Church History

The town was originally called South Wallerick. After the Danish invasion in AD 875 the town was re-named Neubegang or Newbegining, with several different spellings until we have the present Newbiggin. There is evidence of an ancient Saxon Chapelry here. This chapel of ease is supposed to have been built by the monks of Lindisfarne and used by them in their mission to Northumbria and also on their journeys to and from Tynemouth Priory and Whitby.

Present church has thirteenth century origins. Once the 'daughter' church in the parish of Woodhorn with Newbiggin, St. Bartholomew's was made the 'mother' church of the parish when St. Mary's, Woodhorn was declared redundant in 1973. St. Bartholomew's is in a remarkably impressive situation away from the town, in a treeless churchyard very close to the sea. [The Newcastle Diocesan Gazetteer (1982), page 118.]


The chapelry of NEWBIGGING-BY-THE-SEA, has the township of North Seaton on the south, that of Woodhorn on the west and north, and on the east "the curled waters" of the "stormy main." A large portion of it consists of an uninclosed tract called the Links, or Newbigging Moor, on which the proprietors of the other part of the chapelry have cattle stints in various proportions. An unsightly and profitless marsh, called the Carr, which is formed by the little brook which comes past Woodhorn, and a stream from the north overflowing it, runs along the south side of the Moor, and stands in great need of improvement. The whole chapelry consists of only one township; and, in 1821, contained 82 houses inhabited by 434 persons, the greater part of whom were fishermen - a fine race of people, whose occupation makes them intrepid, but subjects them to perils that often bereave their families of their support.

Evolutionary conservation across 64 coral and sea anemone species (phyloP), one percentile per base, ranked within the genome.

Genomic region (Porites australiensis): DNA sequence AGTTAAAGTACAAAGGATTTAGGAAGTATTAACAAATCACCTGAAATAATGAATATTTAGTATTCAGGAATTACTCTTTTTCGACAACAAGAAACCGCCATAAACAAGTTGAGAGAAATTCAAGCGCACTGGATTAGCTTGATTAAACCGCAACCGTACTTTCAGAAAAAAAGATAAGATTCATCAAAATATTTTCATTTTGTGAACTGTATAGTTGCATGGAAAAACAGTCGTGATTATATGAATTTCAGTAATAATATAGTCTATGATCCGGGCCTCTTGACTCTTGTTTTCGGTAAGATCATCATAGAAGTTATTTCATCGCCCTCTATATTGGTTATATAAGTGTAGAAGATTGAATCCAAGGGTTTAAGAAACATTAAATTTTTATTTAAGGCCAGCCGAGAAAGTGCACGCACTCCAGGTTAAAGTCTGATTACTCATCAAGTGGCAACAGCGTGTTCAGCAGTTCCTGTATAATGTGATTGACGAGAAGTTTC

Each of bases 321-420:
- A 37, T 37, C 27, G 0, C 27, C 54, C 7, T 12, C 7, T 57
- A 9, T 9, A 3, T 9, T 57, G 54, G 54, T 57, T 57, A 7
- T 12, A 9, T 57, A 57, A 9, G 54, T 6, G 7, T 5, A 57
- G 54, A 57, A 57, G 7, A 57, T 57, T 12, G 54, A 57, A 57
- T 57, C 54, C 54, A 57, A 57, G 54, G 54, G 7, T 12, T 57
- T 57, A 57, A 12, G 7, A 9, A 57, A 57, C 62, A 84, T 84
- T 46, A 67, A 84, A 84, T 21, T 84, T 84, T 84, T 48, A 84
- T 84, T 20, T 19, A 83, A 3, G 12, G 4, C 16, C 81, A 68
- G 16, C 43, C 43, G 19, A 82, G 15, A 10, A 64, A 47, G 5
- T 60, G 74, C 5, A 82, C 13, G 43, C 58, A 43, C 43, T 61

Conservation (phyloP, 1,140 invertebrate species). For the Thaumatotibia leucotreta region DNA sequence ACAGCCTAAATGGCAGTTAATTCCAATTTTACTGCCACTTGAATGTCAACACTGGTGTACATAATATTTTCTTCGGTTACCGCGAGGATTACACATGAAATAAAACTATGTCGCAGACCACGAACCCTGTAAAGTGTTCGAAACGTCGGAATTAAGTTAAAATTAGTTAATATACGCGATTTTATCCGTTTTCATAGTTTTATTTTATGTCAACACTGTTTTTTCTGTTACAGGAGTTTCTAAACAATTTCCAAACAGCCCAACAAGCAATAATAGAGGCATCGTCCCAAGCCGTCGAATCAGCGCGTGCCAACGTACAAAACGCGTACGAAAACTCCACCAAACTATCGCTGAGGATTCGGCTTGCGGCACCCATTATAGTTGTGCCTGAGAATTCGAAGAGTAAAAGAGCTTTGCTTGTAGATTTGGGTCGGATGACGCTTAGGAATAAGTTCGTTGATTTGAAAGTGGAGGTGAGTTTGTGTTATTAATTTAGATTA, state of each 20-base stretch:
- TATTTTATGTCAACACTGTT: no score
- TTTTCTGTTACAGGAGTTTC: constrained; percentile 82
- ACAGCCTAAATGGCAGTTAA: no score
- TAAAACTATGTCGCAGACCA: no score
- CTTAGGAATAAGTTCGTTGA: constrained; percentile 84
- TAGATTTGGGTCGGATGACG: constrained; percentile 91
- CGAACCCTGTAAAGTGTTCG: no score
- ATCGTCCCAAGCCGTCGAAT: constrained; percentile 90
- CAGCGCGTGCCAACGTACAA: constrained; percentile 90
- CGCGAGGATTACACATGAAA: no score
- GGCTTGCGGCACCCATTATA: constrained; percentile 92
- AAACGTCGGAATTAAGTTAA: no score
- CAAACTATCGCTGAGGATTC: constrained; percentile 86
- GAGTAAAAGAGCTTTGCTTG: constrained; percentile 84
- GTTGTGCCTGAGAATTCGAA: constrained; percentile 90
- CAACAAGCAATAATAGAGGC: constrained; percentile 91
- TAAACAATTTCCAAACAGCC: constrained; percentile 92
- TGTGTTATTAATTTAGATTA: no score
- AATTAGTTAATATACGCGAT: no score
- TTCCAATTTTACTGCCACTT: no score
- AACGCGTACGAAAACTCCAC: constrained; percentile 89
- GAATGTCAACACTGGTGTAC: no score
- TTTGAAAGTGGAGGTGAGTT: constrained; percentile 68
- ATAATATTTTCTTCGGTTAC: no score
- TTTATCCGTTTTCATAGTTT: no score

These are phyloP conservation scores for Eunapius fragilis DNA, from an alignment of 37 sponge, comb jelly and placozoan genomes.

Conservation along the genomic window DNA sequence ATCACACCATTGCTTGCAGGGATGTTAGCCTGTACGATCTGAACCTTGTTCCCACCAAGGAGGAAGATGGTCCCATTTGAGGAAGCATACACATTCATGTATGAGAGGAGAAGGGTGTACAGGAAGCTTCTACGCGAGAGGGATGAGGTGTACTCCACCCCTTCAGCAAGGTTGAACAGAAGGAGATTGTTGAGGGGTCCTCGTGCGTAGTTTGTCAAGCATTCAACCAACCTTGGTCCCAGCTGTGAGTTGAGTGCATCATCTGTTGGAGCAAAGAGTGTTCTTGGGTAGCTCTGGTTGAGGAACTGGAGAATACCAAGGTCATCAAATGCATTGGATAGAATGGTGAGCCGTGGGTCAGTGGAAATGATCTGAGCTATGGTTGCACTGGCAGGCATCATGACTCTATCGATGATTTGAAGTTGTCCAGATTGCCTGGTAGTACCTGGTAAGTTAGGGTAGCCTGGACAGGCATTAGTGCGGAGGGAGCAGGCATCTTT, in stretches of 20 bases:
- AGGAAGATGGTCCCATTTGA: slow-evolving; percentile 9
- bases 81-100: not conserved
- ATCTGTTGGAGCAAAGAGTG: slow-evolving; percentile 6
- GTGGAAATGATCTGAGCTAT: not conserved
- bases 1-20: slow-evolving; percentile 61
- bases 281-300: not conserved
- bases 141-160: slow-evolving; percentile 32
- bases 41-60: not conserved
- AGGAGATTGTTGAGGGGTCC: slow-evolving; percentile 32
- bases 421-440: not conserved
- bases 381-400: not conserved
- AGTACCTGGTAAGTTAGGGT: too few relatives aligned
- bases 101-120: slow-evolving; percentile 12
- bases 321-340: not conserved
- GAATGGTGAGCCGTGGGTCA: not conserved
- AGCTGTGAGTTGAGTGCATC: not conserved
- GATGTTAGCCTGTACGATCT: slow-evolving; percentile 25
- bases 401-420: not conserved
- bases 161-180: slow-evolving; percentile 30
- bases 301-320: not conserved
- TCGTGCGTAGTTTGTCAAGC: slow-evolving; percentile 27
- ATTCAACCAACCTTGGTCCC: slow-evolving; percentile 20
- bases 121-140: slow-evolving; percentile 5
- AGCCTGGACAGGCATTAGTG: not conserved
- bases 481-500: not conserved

[Hodgson's History of Northumberland Part II, Vol. 2.]


The crews of five boats belonging to this place, and Blyth, and Hartley, and consisting in all of nineteen men, perished in a violent storm at sea in 1808. One family belonging to Newbigging, and of the name of Robinson, lost their father, three of his sons, and two nephews. This accident strongly excited the public sympathy, and collections and subscriptions to the amount of £1701 were raised for the benefit of the families of the sufferers - to the judicious distribution of which, a committee of gentlemen, of whom the late rev. John Smith, vicar of Newcastle, was an active member, paid great and meritorious attention.

[Hodgson's History of Northumberland Part II, Vol. 2.]